By Sigrun WinklerOn Jan 05, 2018 Resume
If your resume does its job, you will be getting a call for a job interview. The key to a successful interview is preparation. That means learning all you can about the company and position, preparing answers for common interview questions and knowing your own career story inside and out. A job interview can be an intimidating experience for anyone – even more so for someone headed in for their first ever job interview. The best thing you can do to calm your nerves is be well prepared.
Proofreading seems like a given, but hiring managers still receive plenty of resumes with embarrassing typos and other errors. Do not just dash off your resume and send it. Once you are finished, step away from it for at least a few minutes and then come back and give it a thorough read for mistakes. Better yet – have someone else take a look. Fresh eyes are more likely to find errors.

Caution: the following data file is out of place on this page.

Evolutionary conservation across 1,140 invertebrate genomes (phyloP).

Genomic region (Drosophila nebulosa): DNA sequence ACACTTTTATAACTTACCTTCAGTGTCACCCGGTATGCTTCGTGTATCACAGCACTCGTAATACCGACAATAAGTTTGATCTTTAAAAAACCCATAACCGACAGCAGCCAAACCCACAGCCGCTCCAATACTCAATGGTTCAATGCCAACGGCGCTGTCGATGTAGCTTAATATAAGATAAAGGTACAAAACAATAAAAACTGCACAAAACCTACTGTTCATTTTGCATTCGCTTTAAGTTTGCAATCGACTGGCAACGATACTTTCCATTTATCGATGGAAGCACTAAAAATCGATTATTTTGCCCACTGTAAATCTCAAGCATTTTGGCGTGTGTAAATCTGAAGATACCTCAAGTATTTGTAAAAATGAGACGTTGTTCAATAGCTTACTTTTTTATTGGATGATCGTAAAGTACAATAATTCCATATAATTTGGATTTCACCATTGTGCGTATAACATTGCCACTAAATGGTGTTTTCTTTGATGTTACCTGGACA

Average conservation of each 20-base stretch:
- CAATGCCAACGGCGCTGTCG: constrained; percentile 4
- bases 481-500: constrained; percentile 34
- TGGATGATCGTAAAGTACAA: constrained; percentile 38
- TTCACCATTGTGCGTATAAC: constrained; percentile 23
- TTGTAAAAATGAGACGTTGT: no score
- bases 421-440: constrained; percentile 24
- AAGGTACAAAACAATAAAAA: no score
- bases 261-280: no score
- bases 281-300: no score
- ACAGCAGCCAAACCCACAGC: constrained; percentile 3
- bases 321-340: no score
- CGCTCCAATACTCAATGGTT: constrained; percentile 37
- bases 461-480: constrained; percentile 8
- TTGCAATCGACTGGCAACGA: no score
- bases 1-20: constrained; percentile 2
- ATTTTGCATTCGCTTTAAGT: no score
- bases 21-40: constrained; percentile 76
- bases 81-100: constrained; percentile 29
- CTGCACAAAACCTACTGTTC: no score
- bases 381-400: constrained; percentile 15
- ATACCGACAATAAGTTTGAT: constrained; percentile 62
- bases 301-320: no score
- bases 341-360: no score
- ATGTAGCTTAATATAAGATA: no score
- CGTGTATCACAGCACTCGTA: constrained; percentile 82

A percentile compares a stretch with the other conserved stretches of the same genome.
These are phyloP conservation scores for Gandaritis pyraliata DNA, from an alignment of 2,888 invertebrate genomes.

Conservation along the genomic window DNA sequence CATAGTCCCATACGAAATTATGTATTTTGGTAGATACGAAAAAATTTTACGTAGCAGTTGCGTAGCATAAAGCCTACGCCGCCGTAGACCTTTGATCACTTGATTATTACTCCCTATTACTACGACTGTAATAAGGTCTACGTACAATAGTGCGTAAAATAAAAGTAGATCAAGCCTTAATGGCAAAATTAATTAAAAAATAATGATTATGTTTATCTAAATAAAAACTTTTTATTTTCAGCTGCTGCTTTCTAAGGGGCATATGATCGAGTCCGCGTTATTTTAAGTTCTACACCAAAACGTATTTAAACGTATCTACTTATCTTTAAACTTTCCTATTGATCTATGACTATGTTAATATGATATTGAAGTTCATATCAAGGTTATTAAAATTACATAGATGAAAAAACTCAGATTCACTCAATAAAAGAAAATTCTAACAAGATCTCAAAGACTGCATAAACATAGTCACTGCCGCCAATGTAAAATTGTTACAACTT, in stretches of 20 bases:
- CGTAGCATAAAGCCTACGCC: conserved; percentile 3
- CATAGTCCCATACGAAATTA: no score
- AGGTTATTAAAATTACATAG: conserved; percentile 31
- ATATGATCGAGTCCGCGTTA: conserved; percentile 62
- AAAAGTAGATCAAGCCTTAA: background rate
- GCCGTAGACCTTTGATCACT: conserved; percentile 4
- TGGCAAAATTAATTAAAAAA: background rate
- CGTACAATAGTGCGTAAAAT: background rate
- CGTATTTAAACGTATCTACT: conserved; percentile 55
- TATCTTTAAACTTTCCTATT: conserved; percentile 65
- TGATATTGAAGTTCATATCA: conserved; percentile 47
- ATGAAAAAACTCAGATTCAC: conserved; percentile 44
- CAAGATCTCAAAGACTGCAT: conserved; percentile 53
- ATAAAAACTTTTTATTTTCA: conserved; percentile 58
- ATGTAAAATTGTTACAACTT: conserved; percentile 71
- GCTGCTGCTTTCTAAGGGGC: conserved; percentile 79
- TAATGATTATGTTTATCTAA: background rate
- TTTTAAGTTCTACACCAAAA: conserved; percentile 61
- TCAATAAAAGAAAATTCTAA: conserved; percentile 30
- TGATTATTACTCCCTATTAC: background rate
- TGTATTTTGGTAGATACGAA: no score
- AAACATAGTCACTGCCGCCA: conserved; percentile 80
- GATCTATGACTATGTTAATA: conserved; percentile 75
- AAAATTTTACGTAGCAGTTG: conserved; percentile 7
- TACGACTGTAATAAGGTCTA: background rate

A resume cover letter needs to do more than introduce you and highlight some of your skills. It needs to be engaging, well crafted, and well researched. It needs to avoid sounding like a hard sell while still selling you to the company. If a resume is a list of your accomplishments, then its cover letter is where you get to tell the story of how you achieved those accomplishments. Use it to explain how your experiences will benefit the company. Tell the potential employer why this job is important to you.
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